When Gabriela Nigretti couldn’t get pregnant, she embarked on a fertility journey, which she candidly shared on social media. When the in Milford, Connecticut, data annotation manager started in vitro fertilization (IVF), she announced it as if she were announcing a pregnancy, in part, to reduce the stigma and isolation associated with infertility. She shares her story with TODAY to encourage others to advocate for themselves and to raise awareness of weight biases she says she faced.
Soon after my wedding in 2017, my husband and I began trying to have a baby. I’ve always felt I was made to be a mom. When we started, I was 25. I understood I wouldn’t get pregnant the first time we tried, but I didn’t expect that it would take months or ultimately years.
After trying for a while, I reached out to my OB-GYN and a fertility specialist. Both recommended that I lose weight so that my body mass index (BMI) would lower. Doctors offered generic weight loss advice, such as cutting carbs or exercising more. This felt frustrating. I already worked out five days a week and focused on healthy eating. I was literally doing everything I could at that point to get pregnant and it wasn’t working. That’s why I visited the doctors, and the lack of fertility advice or care felt disappointing.
Finally, I switched doctors and saw a new OB-GYN in 2020. I asked for a complete pre-conception panel to see if my hormones revealed any helpful information. The test showed I had low levels of Anti-Mullerian hormone (AMH), which meant I had a diminished ovarian reserve. Finally, I thought this would get me the fertility assistance I so desperately wanted. But that doctor urged me to wait another six months to see if I could get pregnant before recommending a fertility specialist. Frustrated, I visited a fertility specialist myself.
For months, doctors ran tests on my husband and me to determine why I wasn't getting pregnant. The only thing that kept coming up was my low AMH levels — and my weight. (Editor’s note: Some research shows that obesity can negatively affect AMH levels, but Nigretti tells TODAY.com that no doctor ever connected the two for her. Weight alone does not cause infertility, and she still does not know if her weight played any part in what did cause her fertility issues.) The fertility doctor recommended I see an endocrinologist, who found there was no reason why I shouldn’t get pregnant other than low AMH levels.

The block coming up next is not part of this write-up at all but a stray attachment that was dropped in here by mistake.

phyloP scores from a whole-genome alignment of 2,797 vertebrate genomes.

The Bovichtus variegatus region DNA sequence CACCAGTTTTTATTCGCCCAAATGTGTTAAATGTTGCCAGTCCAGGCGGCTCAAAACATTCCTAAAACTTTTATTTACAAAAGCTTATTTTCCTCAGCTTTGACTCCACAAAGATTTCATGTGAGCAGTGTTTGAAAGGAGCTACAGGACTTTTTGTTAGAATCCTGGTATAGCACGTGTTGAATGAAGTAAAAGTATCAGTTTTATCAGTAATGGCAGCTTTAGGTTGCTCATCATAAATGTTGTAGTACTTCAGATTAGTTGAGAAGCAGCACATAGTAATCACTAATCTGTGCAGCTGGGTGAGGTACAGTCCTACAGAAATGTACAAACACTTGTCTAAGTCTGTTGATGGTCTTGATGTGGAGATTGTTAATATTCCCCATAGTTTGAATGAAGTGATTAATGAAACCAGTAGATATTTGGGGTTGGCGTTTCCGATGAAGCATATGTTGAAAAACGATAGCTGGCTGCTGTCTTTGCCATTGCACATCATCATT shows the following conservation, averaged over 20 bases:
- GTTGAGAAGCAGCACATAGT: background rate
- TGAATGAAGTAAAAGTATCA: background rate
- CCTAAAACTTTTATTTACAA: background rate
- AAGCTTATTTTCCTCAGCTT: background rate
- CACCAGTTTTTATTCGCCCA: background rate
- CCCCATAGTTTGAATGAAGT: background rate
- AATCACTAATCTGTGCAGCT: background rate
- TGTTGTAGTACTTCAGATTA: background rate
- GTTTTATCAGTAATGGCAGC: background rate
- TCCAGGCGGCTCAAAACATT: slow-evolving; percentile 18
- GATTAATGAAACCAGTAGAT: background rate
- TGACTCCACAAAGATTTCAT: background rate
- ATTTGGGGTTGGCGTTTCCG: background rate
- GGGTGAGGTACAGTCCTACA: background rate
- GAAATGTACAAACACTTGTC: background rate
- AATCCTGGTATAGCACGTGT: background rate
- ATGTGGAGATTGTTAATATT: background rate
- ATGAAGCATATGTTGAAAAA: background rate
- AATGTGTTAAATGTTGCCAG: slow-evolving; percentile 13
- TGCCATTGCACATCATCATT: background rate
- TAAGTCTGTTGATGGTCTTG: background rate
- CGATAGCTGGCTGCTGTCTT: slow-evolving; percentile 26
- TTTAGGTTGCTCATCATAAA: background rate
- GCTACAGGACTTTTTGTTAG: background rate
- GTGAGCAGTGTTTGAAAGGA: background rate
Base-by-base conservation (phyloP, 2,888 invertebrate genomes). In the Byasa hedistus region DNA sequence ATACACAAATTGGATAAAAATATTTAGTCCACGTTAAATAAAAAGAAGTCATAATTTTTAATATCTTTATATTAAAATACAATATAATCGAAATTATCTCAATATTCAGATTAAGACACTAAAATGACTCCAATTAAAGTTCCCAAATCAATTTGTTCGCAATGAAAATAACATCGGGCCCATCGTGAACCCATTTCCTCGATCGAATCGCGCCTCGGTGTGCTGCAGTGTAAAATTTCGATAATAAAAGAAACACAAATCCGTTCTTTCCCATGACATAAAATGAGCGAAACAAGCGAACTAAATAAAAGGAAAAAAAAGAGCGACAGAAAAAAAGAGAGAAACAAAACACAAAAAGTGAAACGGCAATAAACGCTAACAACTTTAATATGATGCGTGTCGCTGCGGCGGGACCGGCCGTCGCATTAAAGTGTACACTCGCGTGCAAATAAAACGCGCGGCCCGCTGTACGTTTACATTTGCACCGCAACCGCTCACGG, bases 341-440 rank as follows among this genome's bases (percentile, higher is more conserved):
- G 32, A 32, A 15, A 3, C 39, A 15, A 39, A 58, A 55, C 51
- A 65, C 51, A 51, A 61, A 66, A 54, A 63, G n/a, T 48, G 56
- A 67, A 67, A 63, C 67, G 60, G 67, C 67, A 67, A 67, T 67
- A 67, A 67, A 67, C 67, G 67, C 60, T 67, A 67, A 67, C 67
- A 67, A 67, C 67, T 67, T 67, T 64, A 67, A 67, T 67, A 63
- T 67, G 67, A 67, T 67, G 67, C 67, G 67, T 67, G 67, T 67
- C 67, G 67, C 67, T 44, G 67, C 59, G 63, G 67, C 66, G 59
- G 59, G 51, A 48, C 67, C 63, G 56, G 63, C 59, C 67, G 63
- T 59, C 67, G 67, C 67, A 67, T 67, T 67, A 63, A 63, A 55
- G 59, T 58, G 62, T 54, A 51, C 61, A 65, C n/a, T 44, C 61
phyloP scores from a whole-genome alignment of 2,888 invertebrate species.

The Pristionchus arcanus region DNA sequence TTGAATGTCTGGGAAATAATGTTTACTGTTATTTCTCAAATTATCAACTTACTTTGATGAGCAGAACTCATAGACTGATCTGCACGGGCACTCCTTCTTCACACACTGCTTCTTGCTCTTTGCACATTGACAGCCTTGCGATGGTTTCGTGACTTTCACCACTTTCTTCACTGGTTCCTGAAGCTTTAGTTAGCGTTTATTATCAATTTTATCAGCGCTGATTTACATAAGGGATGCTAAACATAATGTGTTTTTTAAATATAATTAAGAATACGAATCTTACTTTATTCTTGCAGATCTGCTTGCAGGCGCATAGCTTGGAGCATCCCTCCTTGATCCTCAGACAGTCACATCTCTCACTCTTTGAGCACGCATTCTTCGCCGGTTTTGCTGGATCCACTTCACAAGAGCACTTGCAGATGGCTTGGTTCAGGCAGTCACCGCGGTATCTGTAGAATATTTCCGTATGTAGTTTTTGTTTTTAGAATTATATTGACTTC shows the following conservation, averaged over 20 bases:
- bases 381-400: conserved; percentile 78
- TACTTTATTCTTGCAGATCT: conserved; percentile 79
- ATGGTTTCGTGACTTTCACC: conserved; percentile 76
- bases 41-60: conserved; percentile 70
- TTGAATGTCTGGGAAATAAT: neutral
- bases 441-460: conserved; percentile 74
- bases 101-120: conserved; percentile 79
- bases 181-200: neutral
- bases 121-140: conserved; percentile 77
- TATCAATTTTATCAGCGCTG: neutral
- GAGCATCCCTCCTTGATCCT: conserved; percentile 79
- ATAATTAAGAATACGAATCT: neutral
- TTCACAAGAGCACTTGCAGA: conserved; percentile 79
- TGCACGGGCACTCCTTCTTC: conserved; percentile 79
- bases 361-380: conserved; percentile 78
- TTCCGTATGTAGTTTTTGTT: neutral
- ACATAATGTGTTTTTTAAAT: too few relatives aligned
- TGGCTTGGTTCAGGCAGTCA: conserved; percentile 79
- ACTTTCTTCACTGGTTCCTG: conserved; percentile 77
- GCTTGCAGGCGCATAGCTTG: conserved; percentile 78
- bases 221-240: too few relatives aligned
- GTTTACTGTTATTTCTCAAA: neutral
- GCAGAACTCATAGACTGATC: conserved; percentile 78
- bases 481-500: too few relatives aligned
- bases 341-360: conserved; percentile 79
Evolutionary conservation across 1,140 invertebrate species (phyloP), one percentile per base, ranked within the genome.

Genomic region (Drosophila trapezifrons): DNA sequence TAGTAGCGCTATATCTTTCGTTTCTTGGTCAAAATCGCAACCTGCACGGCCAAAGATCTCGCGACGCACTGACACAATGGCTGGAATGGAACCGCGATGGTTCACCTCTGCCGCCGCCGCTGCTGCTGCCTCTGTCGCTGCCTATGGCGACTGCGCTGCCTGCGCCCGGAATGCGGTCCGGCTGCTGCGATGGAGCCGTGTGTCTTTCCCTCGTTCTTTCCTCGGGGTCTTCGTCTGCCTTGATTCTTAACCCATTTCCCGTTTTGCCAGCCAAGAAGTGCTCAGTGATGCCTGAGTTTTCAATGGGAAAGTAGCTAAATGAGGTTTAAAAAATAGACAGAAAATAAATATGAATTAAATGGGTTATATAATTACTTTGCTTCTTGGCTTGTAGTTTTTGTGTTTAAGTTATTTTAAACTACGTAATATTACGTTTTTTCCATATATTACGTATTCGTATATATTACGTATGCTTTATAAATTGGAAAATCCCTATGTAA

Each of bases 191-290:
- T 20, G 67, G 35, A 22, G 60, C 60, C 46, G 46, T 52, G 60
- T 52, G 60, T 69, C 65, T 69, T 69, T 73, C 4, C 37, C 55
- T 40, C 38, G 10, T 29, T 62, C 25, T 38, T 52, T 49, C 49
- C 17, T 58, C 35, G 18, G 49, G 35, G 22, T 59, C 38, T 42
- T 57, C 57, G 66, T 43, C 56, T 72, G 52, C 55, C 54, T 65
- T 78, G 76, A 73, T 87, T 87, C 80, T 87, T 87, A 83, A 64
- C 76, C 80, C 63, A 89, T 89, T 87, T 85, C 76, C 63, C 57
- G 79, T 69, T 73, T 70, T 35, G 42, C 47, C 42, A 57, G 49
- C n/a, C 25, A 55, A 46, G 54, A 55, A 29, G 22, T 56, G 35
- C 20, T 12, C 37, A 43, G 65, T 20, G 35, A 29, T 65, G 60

I scoured TikTok looking for advice and success stories when I heard of a fertility center that cost less than the one I had been using. I visited them and the doctor wanted to retrieve eggs. I was thrilled. This doctor actually listened to me and wanted me to start me on my fertility journey. By July 2021, I began IVF.
I wanted to share my experience to help others and started sharing on social media. Then I announced my IVF as if I were announcing a pregnancy. I suspected that if I faced so much toxic advice about weight loss and dieting, I wasn’t alone. I wanted to help people feel less isolated than I did.
For a long time, I had blamed myself that my weight was keeping me from my dreams. I remember crying to my husband that I was sorry that I did this to myself so that we couldn’t have children. Doctors assumed I had PCOS and type 2 diabetes with one telling me “You are so big.” (I had neither condition.) I felt disheartened that everyone blamed my weight when it was a hormone issue that they could have found if they listened to me. I didn’t want others to experience this, so I shared my story. I wanted to offer hope for others and help them feel less alone. I hoped they could learn from me advocating for myself that being overweight isn’t an infertility diagnosis. If even one person learned something, I felt like a success.
I also wanted to celebrate the joy I felt finally undergoing IVF. When the doctor told me I was a great candidate for IVF I felt validated and excited. I was grateful that science gave me an option to have a baby. I underwent embryo transfer in July and September 2021 and shared with my followers.
Ultimately, neither of the rounds of IVF resulted in a pregnancy, and I needed to take a break. I felt like I had fought so hard for so long only to end up without a baby. After taking some time to heal, I began taking Clomid, a drug that boosts ovulation. I thought if this didn’t work, I’d begin IVF in the new year. From October to March 2022, I didn’t know how to spend my time. After five years of testing for ovulation, getting blood work done, researching doctors, I wasn’t participating in any of that.
Surprisingly, on March 24, 2022, I found out I was pregnant. Of course, I shared my pregnancy on social media, including my 27-week delivery of my son, Michael, because of a placental abruption.
If we try having another baby and I need IVF I’d announce it like a pregnancy again. It allowed me to meet so many people in the infertility community what we often say is the worst club with the best members. Feeling the love and support from them has been so genuine and made the ups and downs of infertility easier to grapple with and allowed me to become a better advocate for myself.
Throughout the month of March, TODAY.com is celebrating women across generations who have made history and continue to move the conversation forward by breaking stigmas, sparking dialogue and inspiring the next generation.